The clock on the mantle chimed eleven, a reproach to her for losing track of time in their shared joy and pain.

As if reading her mind, the man rose from the coach. “I better be going, Ma’am. It’s getting late.”

“Where are you staying, Sergeant?”

“I’m pretty basic, Ma’am. For my travels, I bought a tent that I keep tied to the motorcycle. So I usually just look for some quiet spot where I won’t be in nobody’s way.”

Esther paused at his words. The house only had two bedrooms. Hers and the one that had been her son’s. That door was closed. Its walls filled with photographs of him and his college friends. Shelves lining one wall were filled with trophies from his athletic competitions. His clothes still hung in the closet.

It was a shrine that she had been unable to clear out. She rarely even went inside, except on the worst of her days when she curled into a ball clutching the pillow that she swore still held the smell of her baby boy.

She would cry for hours, great gulping sobs that rent her soul until they slipped away to nothing more than hiccups that left her weak and drained. Then she would slip from the safety of this time capsule and go back to face the reality of a world without her Tommy.

For anyone else in this world, she would not even consider it. But somehow she knew in her heart that this man would understand. Would appreciate the honor that she bestowed upon him. Would in turn honor her son’s memory as few others than herself ever could.

With a slight hesitance in her voice she said, “I won’t hear of it, Sergeant. You can stay here with us.”

The words slipped out before she could stop herself. Her fist went to her mouth in horror at the slip of words. There was no us…and they both knew that. This time she feared that the tears that had spilled from her eyes so freely these past hours would be more like the sobs that were her nightly lullaby.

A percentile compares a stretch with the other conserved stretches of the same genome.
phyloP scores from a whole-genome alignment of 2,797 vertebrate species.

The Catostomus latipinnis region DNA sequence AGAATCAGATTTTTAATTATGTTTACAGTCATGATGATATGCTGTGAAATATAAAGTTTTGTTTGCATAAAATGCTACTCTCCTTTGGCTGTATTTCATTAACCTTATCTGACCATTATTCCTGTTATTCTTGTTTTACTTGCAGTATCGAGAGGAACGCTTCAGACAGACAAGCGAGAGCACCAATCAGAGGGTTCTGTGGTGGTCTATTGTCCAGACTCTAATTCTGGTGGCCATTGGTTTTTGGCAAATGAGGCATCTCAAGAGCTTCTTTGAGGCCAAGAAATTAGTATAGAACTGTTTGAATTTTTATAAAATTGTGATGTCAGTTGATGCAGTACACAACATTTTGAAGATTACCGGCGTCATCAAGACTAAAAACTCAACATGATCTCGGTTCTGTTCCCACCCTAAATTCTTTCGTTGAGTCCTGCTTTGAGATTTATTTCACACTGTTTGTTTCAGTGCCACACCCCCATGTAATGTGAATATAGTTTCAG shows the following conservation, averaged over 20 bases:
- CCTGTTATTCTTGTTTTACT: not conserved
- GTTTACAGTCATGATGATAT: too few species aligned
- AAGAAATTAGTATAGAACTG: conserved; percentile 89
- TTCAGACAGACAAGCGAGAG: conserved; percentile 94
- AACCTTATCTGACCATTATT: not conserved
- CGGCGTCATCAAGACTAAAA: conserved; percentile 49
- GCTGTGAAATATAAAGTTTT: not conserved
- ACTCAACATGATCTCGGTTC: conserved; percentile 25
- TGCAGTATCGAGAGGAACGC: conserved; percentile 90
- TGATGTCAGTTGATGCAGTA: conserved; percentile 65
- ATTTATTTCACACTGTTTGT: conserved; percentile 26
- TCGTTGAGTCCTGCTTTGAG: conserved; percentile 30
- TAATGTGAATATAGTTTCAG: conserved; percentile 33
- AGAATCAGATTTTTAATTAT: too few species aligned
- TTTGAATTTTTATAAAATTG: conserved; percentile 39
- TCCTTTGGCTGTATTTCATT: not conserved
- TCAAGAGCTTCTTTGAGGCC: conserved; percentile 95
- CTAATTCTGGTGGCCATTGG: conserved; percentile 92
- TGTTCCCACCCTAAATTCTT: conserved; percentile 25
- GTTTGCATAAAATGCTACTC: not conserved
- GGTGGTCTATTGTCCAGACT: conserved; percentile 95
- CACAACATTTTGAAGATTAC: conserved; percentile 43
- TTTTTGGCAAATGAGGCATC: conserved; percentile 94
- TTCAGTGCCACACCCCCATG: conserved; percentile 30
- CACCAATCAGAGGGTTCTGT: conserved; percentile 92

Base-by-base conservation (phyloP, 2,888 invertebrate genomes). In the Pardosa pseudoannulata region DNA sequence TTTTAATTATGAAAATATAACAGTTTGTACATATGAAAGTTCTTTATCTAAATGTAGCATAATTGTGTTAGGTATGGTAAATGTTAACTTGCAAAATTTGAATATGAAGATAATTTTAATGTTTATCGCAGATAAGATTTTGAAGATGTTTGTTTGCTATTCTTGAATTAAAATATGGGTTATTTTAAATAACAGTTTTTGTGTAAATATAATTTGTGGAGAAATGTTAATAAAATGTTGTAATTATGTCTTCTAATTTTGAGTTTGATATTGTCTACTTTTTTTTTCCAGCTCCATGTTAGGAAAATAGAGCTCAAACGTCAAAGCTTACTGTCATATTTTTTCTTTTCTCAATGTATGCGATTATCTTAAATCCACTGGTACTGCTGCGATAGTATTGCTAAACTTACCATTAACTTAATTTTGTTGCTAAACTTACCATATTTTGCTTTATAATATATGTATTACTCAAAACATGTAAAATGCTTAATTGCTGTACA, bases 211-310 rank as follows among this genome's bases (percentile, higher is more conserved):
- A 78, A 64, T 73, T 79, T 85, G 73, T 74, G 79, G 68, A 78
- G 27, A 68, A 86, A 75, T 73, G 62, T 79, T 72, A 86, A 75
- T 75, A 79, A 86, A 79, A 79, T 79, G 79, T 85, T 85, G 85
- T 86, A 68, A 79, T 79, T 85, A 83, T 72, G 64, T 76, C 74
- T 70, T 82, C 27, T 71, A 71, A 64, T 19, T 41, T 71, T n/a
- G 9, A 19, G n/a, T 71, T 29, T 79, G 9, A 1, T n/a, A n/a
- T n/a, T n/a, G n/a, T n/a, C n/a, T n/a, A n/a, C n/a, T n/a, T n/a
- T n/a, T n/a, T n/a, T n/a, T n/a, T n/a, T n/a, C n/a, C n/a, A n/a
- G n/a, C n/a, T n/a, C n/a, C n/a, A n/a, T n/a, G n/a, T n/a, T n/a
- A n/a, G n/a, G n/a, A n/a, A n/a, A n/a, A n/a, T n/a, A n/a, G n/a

His strong hand wrapped about her upper arm. “I understand,” he whispered so low that Esther knew he really did understand. She nodded at his reassurance.

“Please stay, Sergeant,” she reiterated her earlier offer.

The man nodded.

“I’ll grab some fresh sheets and make up the bed in Tommy’s room then,” she offered.

“No, Ma’am. This coach here will be just fine. It’s a far sight better than a lot of places I’ve slept over the years and better than a sleeping bag on a chilly night like this.”

Esther looked at the man. A bond of shared pain tightened in her gut. But she just nodded in silent thanks for his gesture of sacrifice. “If you’re sure, Sergeant? Then I’ll get some sheets, a pillow and quilt for you.”

“I’m sure, Ma’am. I’ll be just fine here,” he smiled.

Esther raced from the room. She clung to the mundane tasks as she noticed that in her race to answer the door earlier she had felt the wooden door to the linen closet open.